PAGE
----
releases and tweets. Finally, I built a simple news application to show a timeline of meetings which
could be filtered to a particular representative.
6 Ways the Republicans’ Proposed Health Care Bill Could Impact Cook County
I did the reporting, analysis and made the charts for this story. I was drawn to this topic because health insurance and healthcare are part of an extremely complicated system that has a profound impact on many people’s lives. When I pitched the story, it was before any legislation text had been released. It was extremely difficult to try to find data that could suggest outcomes in a very uncertain future. When the legislation was released, and eventually scored by the Congressional Budget Office, it was a scramble to understand the implications of the legislation, reach out to sources for reactions, create charts and rewrite paragraphs of the story.
Abe Epton and I wanted to do more of our data analysis work in public. We decided the best way to do this would be to post Jupyter notebooks to a public GitHub repository since GitHub can render notebooks in its web repository viewer.
Much of the analysis work that our team does is related to an internal database of shooting and homicide victims. Breaking news editors will often want to compare the number of victims year-to-year. This notebook uses pandas to make a comparison of 2015 to 2016 homicide victim counts.
Adopting this tool was useful beyond our team. We introduced notebooks to an investigative reporter who used the notebooks to share analysis in R with sources and exports for evaluation.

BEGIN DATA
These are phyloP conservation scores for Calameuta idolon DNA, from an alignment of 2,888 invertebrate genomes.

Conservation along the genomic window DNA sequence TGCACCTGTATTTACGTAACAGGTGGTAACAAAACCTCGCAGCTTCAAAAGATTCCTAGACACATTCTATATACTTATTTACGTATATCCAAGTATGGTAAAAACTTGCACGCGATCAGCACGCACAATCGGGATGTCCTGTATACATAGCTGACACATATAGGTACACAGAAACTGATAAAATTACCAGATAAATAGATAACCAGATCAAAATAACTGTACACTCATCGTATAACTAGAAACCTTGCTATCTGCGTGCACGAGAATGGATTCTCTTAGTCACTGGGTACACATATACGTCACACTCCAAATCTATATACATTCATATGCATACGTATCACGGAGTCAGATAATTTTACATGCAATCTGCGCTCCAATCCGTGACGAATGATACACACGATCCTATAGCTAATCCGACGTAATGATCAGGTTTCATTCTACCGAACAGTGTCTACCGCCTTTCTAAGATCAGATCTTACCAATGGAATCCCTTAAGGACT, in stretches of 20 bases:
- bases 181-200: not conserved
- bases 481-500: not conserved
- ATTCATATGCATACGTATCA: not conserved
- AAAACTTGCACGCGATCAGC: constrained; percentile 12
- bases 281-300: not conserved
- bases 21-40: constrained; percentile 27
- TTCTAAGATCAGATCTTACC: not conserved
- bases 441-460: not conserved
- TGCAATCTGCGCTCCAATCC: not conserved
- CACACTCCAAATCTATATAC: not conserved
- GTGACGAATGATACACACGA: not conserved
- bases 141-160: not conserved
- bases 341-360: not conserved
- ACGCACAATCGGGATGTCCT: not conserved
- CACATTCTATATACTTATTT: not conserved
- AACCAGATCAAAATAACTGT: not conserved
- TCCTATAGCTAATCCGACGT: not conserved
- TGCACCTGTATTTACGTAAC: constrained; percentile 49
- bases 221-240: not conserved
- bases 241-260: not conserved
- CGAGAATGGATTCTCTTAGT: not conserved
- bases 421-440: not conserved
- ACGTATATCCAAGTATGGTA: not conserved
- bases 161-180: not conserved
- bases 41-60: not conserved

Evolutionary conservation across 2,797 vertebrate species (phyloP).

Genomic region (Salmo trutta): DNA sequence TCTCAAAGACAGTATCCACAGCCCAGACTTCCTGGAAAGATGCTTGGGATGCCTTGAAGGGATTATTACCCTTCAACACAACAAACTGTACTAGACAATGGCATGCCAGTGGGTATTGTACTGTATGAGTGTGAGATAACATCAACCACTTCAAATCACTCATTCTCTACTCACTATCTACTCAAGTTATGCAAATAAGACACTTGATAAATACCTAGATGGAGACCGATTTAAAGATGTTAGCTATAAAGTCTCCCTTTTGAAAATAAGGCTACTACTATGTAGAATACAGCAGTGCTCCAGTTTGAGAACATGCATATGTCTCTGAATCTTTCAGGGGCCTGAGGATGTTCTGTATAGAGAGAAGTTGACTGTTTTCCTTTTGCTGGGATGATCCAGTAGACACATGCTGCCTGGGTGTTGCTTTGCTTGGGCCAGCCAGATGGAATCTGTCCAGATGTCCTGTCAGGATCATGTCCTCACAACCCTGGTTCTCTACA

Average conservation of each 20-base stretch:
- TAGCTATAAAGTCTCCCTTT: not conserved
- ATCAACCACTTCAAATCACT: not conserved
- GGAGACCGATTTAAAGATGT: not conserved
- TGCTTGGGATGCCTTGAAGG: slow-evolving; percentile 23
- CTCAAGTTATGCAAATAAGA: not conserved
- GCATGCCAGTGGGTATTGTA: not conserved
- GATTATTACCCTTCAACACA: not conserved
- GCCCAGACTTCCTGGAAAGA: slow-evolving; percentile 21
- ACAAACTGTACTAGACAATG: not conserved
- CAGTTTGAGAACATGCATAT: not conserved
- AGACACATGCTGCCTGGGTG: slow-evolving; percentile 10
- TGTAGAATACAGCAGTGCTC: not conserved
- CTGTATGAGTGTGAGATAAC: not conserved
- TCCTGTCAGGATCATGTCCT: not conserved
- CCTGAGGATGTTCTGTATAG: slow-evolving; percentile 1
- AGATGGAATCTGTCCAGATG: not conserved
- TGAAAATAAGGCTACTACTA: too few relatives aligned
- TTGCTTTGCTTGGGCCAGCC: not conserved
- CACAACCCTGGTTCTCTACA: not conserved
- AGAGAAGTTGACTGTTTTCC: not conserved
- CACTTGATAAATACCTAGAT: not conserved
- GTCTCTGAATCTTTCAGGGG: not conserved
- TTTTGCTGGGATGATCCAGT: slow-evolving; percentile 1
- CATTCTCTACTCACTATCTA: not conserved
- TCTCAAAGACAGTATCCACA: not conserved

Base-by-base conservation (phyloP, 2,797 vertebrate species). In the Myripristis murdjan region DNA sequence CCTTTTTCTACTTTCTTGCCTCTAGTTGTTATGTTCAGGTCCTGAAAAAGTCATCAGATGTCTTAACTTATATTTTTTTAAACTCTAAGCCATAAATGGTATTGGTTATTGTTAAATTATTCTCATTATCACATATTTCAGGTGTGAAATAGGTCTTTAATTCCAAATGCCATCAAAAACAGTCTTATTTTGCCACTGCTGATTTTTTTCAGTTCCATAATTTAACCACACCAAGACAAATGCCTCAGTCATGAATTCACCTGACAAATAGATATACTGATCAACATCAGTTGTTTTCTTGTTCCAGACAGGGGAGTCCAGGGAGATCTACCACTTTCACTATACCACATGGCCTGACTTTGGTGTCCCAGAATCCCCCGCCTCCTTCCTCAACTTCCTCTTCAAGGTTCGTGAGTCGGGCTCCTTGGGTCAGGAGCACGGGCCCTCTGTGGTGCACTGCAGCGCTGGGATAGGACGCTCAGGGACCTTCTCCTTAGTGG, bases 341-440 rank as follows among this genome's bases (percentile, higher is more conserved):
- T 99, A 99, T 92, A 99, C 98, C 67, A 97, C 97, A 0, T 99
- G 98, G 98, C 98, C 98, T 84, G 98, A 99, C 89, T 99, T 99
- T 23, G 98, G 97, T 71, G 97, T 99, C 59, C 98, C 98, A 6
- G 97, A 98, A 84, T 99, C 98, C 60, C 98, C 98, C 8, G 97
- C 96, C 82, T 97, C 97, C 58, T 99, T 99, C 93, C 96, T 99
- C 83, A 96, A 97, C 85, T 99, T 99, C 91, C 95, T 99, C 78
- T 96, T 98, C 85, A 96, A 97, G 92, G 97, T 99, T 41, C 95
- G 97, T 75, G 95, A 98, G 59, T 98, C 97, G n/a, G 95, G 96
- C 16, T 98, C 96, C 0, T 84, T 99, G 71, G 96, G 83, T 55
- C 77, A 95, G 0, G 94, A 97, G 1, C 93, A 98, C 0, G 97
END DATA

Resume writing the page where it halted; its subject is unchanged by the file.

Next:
Lead testing misses likely problem areas
Data obtained and analyzed by Jennifer Smith Richards and Michael Hawthorn found that the locations where the city tests for lead in drinking water don’t seem to be follow either cases of child lead poisoning or streets where water main work has been done, which can cause lead to leach into tap water. This map is a choropleth showing the number of lead poisoning cases by community area, overlaid with the locations of test sites and their findings as well as locations of water main work.
Chicago school choice in charts
Every school-age child in Chicago lives within a designated school attendance boundary. Their families, however, don’t have to send their child to that school. These d3-generated charts show the number of students from inside and outside a school’s attendance boundary who go to a school and the number of students assigned to the boundary.
These charts accompany this story, Chicago’s neighborhood schools hurting as choice abounds.
This is a Tarbell project where I used Tarbell to configure multiple sets of the same chart form. I like how I used highlight spans in the body copy to help explain the charts in an organic way.
2015 Illinois PARCC scores
Illinois students took the new PARCC (Partnership for Assessment of Readiness for College and Careers) exam for the first time in the 2014-15 school year as the state phased out its previous standardized testing system.